We begin our inquisition as soon as I’ve pulled out of the elementary school parking lot.
“Spider in garbage?”
“Yup, the spider’s all gone.”
“Yup, we took the batteries out and threw that silly spider away.”
“Spider” is the giant, furry, motion-activated headache that Vince insisted on buying and hanging in his bedroom. The spider that I explained was just a toy as I showed Grace the batteries that made it work. The spider that she promised didn’t scare her. The spider that fell towards her as she snuck into Vince’s room to steal his Play-Doh. The spider that caused her to fly out of his bedroom, eyes bulging, shakily yelling, “Take the batteries out! Take the batteries OUT!! Spider goes in garbage! Put the SPIDER IN THE GARBAGE!” (It’s in a closet- sorry, kid, but I’m not throwing $15 in the garbage).
“Yay!…Vacuum in basement?”
I don’t need much convincing to not vacuum after a 12-hour day, so I can honestly answer that question.
“Yup, we’re not vacuuming today, Honey.”
“Daddy no vacuum today?”
The personal questions begin, right on cue, as I head towards the highway.
“Oh yes, how about you?”
“Gracie tired too!…Mommy ok?”
“Yup, I’m fine, baby girl. How about you?”
“Yes, Gracie ok!”
Now it’s my turn to fill the silence.
“Gosh, there’s a lot of traffic…”
“Yes! Cars and trucks…move cars! Move it!…ummm, sing songs?”
“Sure! Let’s see what’s on the radio…”
And so it goes. Our hour-long daily commute, sans her big brother, has suddenly become a slightly awkward first date.
If you regularly follow my blog you know how my daughter feels about me. (If you don’t regularly follow my blog it’s totally fine, I won’t take it personally…::sniffle::…)
Books? She tosses them at me.
Lullabies? She puts her hand over my mouth.
Any type of interaction besides a milk or snack transaction? No thanks, where’s Daddy?
Taking all of this into consideration, I was certain that the start of kindergarten was going to be catastrophic. I expected her to perfect so many variations of “I don’t want this car seat; I don’t like-a-this-juice; I want VINCENT!” that I would be able to cancel my SiriusXM subscription. I expected to be pelted with tiny sandals and Minnie Mouse sippy cups while navigating through traffic. I thought about investing in a bike helmet.
But what I got instead was…an effort? Yes, that’s what I’d call it. She’s making an effort.
Not given the opportunity to toss me aside for a better option, my daughter is actually attempting to, dare I say it, interact with me! The small talk is a bit repetitive, but I’m ok with giving spider status updates and discussing my sleep patterns. It breaks the ice and helps us transition to a lively discussion about how the cow actually says “Moo,” not “Meow,” (I always assure her that there’s no need to be embarrassed, it’s a common mistake).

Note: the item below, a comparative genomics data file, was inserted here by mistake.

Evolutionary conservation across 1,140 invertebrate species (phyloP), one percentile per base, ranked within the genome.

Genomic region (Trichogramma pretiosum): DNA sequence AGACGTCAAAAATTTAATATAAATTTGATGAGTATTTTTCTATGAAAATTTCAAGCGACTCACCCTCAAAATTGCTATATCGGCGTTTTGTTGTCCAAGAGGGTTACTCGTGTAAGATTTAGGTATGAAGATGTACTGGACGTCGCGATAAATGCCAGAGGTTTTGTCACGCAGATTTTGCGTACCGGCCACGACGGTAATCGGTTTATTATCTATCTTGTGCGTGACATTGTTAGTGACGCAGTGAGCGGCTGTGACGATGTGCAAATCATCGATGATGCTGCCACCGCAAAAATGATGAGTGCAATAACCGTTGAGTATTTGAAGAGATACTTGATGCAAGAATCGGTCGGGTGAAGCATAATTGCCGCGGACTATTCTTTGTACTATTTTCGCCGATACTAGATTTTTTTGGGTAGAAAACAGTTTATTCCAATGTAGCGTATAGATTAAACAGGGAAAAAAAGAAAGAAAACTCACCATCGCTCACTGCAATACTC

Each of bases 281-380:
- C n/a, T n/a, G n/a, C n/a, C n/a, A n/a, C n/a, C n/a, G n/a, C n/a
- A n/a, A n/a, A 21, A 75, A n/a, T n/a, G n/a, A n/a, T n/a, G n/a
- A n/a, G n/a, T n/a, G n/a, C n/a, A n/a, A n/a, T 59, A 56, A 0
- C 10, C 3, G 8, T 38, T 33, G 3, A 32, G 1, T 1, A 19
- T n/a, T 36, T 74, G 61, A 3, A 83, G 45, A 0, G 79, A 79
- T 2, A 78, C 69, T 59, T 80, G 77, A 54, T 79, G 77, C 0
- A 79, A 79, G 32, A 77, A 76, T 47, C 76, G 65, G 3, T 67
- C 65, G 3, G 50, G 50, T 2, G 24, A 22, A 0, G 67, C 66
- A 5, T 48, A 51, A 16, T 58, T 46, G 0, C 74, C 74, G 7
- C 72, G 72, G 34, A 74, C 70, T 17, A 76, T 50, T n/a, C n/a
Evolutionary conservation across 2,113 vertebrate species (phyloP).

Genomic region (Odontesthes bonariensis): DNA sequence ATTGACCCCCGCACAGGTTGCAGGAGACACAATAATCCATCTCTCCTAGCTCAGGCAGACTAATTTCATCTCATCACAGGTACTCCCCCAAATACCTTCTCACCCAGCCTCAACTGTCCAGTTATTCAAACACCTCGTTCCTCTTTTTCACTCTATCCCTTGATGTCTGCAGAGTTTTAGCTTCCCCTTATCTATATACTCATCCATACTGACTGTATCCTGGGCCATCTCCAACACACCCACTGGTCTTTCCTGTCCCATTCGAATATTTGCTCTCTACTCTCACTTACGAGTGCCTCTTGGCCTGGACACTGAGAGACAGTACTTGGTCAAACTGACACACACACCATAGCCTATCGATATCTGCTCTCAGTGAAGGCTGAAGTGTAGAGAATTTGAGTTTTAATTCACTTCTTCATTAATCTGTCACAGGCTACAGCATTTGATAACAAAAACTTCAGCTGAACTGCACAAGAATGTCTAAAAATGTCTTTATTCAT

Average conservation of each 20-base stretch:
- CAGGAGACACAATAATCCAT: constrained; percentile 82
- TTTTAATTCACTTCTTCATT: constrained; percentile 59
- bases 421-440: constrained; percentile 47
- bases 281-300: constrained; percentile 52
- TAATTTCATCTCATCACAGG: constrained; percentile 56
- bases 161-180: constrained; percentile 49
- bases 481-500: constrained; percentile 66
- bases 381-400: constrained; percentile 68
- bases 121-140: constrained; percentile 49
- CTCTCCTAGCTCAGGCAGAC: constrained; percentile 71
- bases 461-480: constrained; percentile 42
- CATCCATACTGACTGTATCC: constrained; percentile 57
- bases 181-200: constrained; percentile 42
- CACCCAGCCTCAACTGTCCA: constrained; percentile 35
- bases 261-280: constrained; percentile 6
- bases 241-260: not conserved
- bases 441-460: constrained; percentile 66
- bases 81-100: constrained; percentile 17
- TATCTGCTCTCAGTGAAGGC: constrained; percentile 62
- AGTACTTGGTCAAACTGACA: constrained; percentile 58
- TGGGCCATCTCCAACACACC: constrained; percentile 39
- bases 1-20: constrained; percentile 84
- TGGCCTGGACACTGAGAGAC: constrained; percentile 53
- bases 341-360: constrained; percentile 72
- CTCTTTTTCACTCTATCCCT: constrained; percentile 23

I can’t believe I’m saying this, but we were so at ease with each other this morning that we- ready?- sang together.
I know, I know! Crazy Town. But it’s true. We did so many renditions of “Mr. Sun, Sun, Mr. Golden Sun,” that I’m probably going to hear it in my sleep tonight.
And the car isn’t the only place I’m catching these “I’m testing you out as a friend” incidents. The other day she brought me a book. Not to throw at me in frustration because I made her wear pants (I’m awful). But to READ to her. Two years, one month, and one week later, and she finally let me read her a book. I wanted to dance a jig, and I don’t even know exactly what a jig is.
She asks if I like the pigtails in her hair when I pick her up from school.
She asks if my dinner is too hot or too spicy.
She blurts out “Mommy, I loooove you!” randomly. That one always causes me to walk into a piece of furniture.
I don’t want to get ahead of myself here, but if this continues I may take her for smoothies. Or out to dinner! Maybe even a place with menus, not just a neon-lit board and an order counter. Well, we can start with smoothies and see how it goes. I’ll have to strengthen my small talk game and learn some new animal facts before I attempt a full meal in a public setting. For now we’ll slowly nurture this new friendship, giggling and singing and learning to trust each other a little bit more as we inch along in a sea of cars.
It’s funny how things happen. Less than a week ago I was sitting on Vince’s bed reassuring him that change is for the best; starting kindergarten might be scary, but it would also allow him to make new, wonderful friends. Little did I know that I was about to learn the same lesson.